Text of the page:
Do You Know How Your Vote Will Be Counted?

By Warren Stewart |  March 1, 2006


Since the 2000 presidential election mess, we've checked in periodically on the vital issues of voter fraud, election reform and the rapid spread of electronic voting machines (see, most recently, our June 15, 2005, and April 15, 2005 issues). Critics have raised serious concerns about the safety of electronic voting; yet more and more states seem to be rushing to embrace this technology.


Battles over electronic voting have been raging recently at the state level, largely out of the view of major media. We asked the knowledgeable Warren Stewart to give our readers a primer on the troubles inherent in electronic voting and to catch us up on reform efforts still underway in several states. Stewart is the Director of Legislative Issues and Policy at VoteTrust USA, a non-partisan national organization that advocates for election integrity and e-voting reform.


he troubling truth about voting in America today is that a majority of the electorate casts their ballots on computers that run software that is hidden from public view and lacks any independent means of verification. The process by which our votes are cast and counted is controlled by private corporations to an extent that threatens the foundations of democracy.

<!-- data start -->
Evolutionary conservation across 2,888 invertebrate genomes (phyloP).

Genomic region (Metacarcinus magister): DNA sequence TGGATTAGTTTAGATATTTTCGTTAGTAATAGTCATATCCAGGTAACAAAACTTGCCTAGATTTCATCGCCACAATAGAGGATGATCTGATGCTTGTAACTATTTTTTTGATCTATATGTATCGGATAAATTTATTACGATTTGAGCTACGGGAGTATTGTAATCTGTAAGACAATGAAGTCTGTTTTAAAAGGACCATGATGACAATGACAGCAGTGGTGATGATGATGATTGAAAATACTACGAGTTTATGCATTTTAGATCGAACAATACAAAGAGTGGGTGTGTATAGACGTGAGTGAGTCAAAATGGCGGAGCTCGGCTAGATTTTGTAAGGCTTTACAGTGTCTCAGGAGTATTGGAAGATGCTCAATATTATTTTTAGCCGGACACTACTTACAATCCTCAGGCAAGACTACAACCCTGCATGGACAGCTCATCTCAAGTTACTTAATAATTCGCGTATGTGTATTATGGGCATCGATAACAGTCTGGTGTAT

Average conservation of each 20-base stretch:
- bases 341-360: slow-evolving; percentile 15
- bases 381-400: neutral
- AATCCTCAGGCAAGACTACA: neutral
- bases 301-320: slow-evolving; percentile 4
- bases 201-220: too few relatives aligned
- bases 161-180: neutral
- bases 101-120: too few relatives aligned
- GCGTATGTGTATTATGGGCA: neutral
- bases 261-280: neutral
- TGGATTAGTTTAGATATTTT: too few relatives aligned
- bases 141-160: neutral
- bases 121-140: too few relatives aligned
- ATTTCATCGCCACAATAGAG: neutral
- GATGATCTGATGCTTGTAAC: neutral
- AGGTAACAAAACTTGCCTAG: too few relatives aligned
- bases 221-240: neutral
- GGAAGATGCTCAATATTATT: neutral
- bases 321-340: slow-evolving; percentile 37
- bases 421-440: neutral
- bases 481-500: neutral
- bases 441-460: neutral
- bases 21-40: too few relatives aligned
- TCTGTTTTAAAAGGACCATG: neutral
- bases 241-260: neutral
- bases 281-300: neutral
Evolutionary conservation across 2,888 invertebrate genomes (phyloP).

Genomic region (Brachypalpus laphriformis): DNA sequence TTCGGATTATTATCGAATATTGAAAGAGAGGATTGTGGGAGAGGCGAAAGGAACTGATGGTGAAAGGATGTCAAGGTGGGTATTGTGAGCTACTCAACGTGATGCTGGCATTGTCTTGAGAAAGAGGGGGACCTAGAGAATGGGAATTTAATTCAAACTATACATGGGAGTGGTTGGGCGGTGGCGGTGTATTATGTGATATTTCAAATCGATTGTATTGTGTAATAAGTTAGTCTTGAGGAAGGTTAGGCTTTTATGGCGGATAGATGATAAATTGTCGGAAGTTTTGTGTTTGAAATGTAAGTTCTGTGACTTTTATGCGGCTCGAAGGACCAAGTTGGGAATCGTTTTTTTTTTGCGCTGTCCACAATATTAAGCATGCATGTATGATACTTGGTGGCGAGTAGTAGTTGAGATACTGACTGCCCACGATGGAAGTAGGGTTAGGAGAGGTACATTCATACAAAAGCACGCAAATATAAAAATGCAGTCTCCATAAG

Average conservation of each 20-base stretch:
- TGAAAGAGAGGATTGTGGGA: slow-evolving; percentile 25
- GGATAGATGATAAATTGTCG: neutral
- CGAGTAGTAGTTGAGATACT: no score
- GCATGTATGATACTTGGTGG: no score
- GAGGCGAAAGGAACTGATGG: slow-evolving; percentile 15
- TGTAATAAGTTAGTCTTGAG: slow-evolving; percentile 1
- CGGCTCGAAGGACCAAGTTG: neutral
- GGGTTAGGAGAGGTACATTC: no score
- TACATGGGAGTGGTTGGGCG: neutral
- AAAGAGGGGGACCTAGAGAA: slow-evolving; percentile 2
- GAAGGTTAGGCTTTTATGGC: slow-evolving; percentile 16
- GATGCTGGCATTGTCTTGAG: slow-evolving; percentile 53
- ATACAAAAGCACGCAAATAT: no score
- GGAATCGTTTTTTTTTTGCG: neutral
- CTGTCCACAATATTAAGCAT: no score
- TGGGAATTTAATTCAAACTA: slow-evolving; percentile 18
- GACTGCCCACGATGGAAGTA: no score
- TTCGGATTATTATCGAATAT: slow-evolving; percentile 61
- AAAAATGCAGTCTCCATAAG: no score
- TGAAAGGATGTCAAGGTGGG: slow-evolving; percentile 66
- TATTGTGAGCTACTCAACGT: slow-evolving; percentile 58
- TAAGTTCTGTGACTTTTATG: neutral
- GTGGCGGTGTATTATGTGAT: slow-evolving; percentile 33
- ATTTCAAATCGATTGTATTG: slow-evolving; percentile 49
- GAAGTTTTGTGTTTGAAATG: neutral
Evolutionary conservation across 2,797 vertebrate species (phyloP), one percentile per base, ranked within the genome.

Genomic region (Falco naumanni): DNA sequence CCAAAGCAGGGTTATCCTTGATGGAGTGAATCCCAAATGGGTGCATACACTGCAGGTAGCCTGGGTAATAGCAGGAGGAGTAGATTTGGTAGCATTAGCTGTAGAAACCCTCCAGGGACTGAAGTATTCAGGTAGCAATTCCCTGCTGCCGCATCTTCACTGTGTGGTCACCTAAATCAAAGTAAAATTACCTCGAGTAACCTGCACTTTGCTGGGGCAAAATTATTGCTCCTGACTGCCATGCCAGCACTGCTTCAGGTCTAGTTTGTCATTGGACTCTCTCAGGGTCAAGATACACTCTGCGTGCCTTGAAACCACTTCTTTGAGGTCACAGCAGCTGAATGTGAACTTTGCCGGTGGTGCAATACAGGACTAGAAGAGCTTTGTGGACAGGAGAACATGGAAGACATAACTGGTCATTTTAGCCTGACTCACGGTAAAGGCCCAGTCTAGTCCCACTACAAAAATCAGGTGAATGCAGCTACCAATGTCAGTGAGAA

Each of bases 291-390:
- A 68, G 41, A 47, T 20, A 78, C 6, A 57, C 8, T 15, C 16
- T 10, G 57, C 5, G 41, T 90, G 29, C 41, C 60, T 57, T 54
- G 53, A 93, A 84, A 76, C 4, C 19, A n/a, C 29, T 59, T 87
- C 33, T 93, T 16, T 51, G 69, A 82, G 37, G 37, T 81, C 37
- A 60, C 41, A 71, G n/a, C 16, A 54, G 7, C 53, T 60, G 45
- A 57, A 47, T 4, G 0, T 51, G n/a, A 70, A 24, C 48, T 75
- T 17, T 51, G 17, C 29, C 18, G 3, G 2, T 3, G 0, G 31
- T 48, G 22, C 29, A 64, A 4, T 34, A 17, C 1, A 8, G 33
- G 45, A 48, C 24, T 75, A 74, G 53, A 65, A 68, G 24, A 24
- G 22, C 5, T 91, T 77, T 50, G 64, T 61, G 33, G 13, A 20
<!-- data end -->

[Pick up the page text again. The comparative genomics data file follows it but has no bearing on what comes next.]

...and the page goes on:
Last September, the Government Accountability Office released a report on the security and reliability of electronic voting machines. The report, which detailed the findings of a nine-month study, said that "concerns about electronic voting machines have been realized and have caused problems with recent elections, resulting in the loss and miscount of votes." The GAO reported that it had confirmed instances of "weak security controls, system design flaws, inadequate system version control, inadequate security testing, incorrect system configuration, poor security management, and vague or incomplete voting system standards."


While acknowledging that efforts were under way to improve the situation, the report warned that "these actions are unlikely to have a significant effect in the 2006 federal election cycle." Not exactly reassuring.